Friday, October 19, 2007

The "Will I Ever Finish?" Blues

It has been a great week in Romancelandia, with my friends Tessa Dare and Carrie Ryan both making their first sales (Tessa at auction, Carrie in a pre-empt). I am so far beyond thrilled for them!

Aside from the fact that I know Tessa and Carrie, I have to say, it's always encouraging to see writers make their first sale. It proves it can be done, no matter how daunting the odds may appear. I can't help thinking, "Hey, that could be me!"

But then, I remember something frightening. Something depressing. The first step is up to me.

I have to finish something I feel is worthy of submitting to agents and editors. It means not just writing a book until I read "The End," but revising and polishing that book after the thrill of completing the first draft has long since worn off. Given that I've always had a problem maintaining enough enthusiasm for a story to get to "The End" the first time, the whole notion that I have to keep working on it even after that point is difficult to stomach.

The reason I've been thinking a lot about this is:

  1. I want to sell a book, damn it (preferably more than one, actually)!

  2. To that end, I've decided to tackle my full-scale reworking of Unbridled beginning in November. (Why am I waiting until November, you ask? Because Jackie's got to finish her novella first!)
I have some ideas for making this task a little less painful (starting with a Excel spreadsheet version of Maven Erica's storyboarding technique; I don't do paper!). I have to throw out some parts of the story, but many existing scenes will probably stay. The first thing I need to do is identify what stays, what goes, what replaces what goes, and what plot points, scene goals, and backstory/motivation needs to be added or removed. Hopefully, if I have a good game plan before I start (instead of just pantsing my way through the entire enterprise, which is pretty much what I did the first time!), I can be the New England Patriots of revision (without the sneaky sideline cameras, of course).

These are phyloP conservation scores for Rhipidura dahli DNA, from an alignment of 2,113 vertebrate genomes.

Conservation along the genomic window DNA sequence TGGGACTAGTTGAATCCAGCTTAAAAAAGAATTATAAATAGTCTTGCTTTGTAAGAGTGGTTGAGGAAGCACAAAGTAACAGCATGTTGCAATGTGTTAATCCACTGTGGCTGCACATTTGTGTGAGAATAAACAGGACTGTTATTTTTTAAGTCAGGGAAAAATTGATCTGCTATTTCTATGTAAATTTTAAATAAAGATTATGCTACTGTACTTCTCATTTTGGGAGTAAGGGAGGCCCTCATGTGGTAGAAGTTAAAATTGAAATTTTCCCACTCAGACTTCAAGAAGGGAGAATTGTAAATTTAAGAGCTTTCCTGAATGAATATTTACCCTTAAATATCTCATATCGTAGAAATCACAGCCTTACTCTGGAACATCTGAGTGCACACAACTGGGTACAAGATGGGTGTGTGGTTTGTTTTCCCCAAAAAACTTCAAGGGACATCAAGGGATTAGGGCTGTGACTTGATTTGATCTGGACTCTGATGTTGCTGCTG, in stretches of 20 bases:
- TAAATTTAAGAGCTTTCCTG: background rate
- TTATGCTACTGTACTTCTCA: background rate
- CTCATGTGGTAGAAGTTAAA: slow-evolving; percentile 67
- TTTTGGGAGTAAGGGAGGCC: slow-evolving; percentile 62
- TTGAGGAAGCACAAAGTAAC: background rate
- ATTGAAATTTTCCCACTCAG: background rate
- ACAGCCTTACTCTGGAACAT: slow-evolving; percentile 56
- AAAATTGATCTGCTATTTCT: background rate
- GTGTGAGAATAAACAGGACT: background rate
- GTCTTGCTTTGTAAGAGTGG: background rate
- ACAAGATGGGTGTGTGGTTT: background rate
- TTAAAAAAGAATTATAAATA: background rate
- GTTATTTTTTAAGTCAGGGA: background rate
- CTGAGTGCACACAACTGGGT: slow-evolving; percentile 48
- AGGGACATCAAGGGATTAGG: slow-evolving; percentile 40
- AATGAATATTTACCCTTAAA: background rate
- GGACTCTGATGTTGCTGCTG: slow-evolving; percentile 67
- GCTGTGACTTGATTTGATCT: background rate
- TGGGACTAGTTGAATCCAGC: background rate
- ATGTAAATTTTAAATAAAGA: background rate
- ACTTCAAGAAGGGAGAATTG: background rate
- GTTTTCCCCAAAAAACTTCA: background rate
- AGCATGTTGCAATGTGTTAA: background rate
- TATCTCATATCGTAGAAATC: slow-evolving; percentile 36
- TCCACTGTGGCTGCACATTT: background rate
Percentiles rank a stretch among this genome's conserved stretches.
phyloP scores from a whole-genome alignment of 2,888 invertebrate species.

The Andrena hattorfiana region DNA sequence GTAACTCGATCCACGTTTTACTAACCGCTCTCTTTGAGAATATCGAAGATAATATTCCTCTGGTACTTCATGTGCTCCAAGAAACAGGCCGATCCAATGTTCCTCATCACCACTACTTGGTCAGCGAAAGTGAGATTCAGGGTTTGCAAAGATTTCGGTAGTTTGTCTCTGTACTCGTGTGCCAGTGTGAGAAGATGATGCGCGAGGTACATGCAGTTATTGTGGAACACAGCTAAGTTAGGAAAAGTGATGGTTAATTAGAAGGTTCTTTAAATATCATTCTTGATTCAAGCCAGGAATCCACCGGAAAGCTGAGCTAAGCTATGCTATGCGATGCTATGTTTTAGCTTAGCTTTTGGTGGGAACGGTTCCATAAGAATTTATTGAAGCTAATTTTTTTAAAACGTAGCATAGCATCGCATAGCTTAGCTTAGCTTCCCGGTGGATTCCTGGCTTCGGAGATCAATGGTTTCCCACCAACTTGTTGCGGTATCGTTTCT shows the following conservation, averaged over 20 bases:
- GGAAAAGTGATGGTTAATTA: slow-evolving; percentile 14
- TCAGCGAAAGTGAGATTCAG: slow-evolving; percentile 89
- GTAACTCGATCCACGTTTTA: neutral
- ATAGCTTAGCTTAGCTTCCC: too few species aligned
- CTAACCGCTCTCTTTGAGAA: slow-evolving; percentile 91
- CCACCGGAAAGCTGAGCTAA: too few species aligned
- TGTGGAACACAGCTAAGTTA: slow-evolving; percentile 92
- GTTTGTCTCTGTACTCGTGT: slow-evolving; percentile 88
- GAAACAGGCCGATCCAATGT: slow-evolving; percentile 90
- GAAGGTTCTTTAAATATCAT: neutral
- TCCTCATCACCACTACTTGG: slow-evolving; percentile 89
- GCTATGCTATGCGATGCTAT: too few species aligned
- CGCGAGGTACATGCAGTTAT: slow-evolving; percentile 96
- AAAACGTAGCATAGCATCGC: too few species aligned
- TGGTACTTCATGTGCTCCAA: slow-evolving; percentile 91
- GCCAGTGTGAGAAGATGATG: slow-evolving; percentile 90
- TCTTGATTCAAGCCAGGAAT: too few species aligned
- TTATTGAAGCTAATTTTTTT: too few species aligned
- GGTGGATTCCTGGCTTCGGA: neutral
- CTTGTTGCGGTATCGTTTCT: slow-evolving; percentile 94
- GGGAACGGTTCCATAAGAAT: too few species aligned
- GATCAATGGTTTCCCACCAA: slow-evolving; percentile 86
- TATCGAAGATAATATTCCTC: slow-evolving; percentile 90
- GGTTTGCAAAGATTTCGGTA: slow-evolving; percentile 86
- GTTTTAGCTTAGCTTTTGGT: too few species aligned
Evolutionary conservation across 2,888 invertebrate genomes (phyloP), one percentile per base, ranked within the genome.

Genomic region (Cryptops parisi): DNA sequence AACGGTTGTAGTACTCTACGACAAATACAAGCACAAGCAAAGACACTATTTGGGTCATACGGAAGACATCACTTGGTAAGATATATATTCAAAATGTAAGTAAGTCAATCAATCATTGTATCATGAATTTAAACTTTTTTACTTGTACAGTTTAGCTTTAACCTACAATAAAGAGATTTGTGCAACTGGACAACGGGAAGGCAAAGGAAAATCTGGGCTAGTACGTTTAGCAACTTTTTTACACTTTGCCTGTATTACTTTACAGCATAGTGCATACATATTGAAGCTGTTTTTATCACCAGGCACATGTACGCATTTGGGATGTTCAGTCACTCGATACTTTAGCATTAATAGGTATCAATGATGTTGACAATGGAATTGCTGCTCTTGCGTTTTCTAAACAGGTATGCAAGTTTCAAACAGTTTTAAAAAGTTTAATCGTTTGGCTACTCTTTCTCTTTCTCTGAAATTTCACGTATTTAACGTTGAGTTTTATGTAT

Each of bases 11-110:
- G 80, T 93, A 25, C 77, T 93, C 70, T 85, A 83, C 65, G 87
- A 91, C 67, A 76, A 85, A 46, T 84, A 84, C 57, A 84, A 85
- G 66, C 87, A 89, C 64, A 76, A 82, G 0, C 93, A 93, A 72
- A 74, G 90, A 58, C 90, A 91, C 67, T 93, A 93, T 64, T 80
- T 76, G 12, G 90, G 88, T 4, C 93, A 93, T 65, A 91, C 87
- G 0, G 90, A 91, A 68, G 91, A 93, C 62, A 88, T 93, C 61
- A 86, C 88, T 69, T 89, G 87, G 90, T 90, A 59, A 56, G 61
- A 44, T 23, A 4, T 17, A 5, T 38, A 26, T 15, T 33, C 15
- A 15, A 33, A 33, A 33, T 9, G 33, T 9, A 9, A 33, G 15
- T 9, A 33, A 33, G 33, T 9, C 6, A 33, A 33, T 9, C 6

On the other hand, I worry that I won't be able to maintain my enthusiasm for revising a book that, to a large extent, feels like it should already be done.

To that end, I'm asking you all for your tips and tricks to sticking to a manuscript once you get into revision mode. I know some writers LOVE revising. If you do, tell me why you love it. Maybe that's my problem: I just don't see the attraction but it's really been lurking there all along. Or, if you're like me and allergic to revising, tell me how you keep from breaking out in hives while you do it.

Because we all have to do it, right? Nobody writes a perfect book in the first draft. (And if you did, you are not allowed to tell me so :)!)

Update:

Just opened my LA Times to find an op-ed piece by Rob Long that begins with the following paragraph:

As a professional writer, I've always been pretty good at not writing. Not writing, in fact, is one of my chief skills. I can not write anywhere -- on a plane, in a coffee shop, in my office -- and I often feel that a day spent without not writing is a day wasted. I even keep a notebook by the side of the bed, in case I wake up with an idea at 3 in the morning and don't want to write it down in case I don't forget it.

One more choice excerpt:

When I think of writing, that's pretty much what comes to mind: sitting around, drinking a pumpkin latte and checking my e-mail every seven seconds.
OMG, this is me, this is me! (Okay, less the pumpkin latte. I like my coffee unleaded, thanks!) But ahhhhhh, I'm not aloooooone...

For the rest of the article, click here.

1 comment:

Maggie Robinson said...

I've got about 15,000 words on my current WIP to come up with until The End, and I am not writing them. They aren't there right now. I'm very good at this non-writing stuff too, altho I have a zillion blog posts all ready to go.

But I recently finished revising Third-Rate Romance (just waiting now to get rejected by the editor who requested the full *g*). I thought I was ruthlessly cutting backstory and POV problems, but I wound up w/4000 more words. It's too soon to tell if this is a good or bad thing. I did a few consecutive chaps every single day for a couple of weeks to make sure I remembered the flow of the story. I usually skip around when I write, so it was crucial to make sure all the pieces fit. I wrote nothing else so I wasn't distracted. The revision went much better than I expected, making me want to go back to the two masterpieces under the bed. Good luck with Unbridled!